September 24, 2017

The polls

So, how did the polls do this time? First, the main result was predicted correctly: either side needs a coalition with NZ First.

In more detail, here are the results from Peter Ellis’s forecasts from the page that lets you pick coalitions.

Each graph has three arrows. The red arrow shows the 2014 results. The blue/black arrow pointing down shows the current provisional count and the implied number of seats, and the horizontal arrow points to Graeme Edgeler’s estimate of what the special votes will do (not because he claims any higher knowledge, but because his estimates are on a web page and explain how he did it).

First, for National+ACT+UnitedFuture


Second, for Labour+Greens


The result is well within  the uncertainty range of the predictions for Labour+Greens, and not bad for  National. This isn’t just because NZ politics is easy to predict: the previous election’s results are much further away. In particular, Labour really did gain a lot more votes than could reasonably have been expected a few months ago.


Update: Yes, there’s a lot of uncertainty. And, yes, that does  mean quoting opinion poll results to the nearest 0.1% is silly.


Thomas Lumley (@tslumley) is Professor of Biostatistics at the University of Auckland. His research interests include semiparametric models, survey sampling, statistical computing, foundations of statistics, and whatever methodological problems his medical collaborators come up with. He also blogs at Biased and Inefficient See all posts by Thomas Lumley »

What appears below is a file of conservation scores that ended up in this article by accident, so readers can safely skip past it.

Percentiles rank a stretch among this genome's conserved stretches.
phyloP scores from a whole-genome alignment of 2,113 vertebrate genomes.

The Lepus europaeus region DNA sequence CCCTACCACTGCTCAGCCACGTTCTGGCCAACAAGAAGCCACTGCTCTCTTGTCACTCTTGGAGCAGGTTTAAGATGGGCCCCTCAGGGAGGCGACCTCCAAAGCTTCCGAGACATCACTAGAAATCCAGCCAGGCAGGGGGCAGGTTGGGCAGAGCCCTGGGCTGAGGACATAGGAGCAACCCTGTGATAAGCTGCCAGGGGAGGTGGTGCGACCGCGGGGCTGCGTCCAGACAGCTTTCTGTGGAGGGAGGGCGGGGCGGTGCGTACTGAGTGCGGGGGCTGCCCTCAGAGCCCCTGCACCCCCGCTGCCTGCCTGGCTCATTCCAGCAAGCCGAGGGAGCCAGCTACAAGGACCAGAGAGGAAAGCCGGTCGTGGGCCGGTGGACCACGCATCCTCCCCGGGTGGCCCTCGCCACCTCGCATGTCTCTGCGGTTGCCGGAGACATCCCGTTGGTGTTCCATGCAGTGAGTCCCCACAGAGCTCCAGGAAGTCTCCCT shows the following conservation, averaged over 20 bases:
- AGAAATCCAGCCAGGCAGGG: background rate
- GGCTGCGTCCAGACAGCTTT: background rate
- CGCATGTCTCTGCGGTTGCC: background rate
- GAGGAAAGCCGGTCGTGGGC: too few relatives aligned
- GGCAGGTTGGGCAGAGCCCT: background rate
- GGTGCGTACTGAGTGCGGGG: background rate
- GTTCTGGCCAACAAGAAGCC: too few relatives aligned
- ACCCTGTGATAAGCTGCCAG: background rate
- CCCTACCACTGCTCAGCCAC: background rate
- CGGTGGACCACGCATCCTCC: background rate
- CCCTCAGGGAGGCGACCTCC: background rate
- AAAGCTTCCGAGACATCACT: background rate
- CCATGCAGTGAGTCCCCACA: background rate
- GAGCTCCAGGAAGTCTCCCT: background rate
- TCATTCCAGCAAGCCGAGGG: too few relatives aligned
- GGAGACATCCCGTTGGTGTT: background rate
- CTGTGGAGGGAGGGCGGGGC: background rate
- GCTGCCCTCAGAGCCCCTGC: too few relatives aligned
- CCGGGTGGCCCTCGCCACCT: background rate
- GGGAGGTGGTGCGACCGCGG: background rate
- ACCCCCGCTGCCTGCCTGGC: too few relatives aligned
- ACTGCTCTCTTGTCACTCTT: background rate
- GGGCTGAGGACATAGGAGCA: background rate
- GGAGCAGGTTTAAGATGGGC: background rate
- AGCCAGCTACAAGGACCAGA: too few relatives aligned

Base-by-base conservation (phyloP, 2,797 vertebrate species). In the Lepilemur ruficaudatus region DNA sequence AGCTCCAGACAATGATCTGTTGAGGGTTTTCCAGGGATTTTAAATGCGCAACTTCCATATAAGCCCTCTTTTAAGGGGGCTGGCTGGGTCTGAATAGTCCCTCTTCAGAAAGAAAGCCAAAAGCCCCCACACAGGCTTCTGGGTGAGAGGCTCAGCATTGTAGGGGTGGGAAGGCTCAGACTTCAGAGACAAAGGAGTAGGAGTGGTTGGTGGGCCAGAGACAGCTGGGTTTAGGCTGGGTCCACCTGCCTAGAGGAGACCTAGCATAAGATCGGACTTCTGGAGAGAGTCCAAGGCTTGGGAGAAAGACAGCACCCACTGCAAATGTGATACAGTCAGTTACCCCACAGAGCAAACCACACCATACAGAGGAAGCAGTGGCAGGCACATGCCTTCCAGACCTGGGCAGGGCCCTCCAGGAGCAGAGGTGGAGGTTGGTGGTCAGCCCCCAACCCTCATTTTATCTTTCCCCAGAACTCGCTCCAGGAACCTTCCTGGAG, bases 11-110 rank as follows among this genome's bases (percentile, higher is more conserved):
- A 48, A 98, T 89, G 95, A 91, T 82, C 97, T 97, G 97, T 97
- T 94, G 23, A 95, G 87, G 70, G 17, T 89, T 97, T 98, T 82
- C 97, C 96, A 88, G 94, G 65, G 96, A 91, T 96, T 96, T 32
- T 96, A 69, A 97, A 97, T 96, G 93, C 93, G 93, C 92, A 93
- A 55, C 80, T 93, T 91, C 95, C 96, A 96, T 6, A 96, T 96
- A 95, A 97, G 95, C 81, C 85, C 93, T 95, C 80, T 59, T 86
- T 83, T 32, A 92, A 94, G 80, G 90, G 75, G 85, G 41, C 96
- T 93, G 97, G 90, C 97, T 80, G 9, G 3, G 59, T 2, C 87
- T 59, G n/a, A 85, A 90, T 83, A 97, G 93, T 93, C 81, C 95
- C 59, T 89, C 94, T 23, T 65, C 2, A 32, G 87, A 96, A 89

• avatar
    Martin Kealey

    Why, in human terms, is there a bi-modal graph for a National-Labour coalition?

    And for a National-Labour-NZFirst-Māori coalition, with no chance of labour winning any Māori seats nor of ACT winning Epsom, there’s an obviously non-zero chance of exceeding 100%; does that represent overhang seats, or just shortcomings of the model?

    3 days ago Reply

    • avatar
      Thomas Lumley

      There’s a bimodal graph for Nat/Labour because of uncertainty about the Greens getting over the threshold

      3 days ago Reply

      • avatar
        Thomas Lumley

        The allocation of seats being potentially over 120 *is* due to possible overhang seats for the Māori Party — it goes away when you adjust the Māori seat probabilities to make Labour win them all.

        The over-100% vote probability looks to be a visualisation artifact, rather than an MMP anomaly or a model limitation. That is, I think the model always predicts a total of 100%.
        The seats display is just a bar chart, but the percentage display has been smoothed. The smoothing doesn’t respect the 100% constraint, because it smooths out the data symmetrically.

        3 days ago Reply

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